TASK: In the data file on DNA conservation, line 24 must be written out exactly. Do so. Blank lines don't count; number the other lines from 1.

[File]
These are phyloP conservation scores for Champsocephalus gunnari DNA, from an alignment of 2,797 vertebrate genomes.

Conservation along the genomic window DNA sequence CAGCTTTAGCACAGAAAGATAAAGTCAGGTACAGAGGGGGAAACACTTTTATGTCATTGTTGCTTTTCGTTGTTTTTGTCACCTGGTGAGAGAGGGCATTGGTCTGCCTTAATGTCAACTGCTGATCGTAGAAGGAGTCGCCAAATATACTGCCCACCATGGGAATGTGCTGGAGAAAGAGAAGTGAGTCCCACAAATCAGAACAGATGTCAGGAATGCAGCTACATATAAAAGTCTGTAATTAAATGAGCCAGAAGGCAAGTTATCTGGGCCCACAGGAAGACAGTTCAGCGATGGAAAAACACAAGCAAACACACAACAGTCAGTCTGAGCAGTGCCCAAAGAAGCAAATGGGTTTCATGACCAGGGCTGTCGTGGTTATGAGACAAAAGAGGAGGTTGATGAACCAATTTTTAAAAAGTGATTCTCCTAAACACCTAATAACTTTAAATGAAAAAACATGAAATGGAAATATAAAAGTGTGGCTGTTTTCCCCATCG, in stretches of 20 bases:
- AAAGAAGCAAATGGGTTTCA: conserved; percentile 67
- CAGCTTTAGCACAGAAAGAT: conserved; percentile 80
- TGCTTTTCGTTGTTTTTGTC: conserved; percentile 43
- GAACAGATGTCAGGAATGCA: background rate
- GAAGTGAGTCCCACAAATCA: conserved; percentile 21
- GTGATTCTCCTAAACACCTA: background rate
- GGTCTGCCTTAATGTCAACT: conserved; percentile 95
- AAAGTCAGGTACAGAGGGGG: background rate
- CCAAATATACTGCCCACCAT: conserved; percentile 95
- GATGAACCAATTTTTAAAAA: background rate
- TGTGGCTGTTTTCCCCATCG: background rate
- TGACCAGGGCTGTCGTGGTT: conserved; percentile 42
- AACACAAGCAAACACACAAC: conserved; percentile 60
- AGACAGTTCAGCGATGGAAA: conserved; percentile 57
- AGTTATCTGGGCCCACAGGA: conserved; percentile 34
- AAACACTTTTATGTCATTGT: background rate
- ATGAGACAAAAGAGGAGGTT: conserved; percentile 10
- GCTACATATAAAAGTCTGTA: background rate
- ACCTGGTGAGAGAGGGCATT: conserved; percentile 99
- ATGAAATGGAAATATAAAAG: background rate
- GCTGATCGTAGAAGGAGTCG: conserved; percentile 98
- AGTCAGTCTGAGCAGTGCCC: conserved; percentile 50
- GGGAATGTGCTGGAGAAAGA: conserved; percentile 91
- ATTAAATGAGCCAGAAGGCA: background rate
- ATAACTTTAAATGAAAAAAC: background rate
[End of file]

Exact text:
- AGTCAGTCTGAGCAGTGCCC: conserved; percentile 50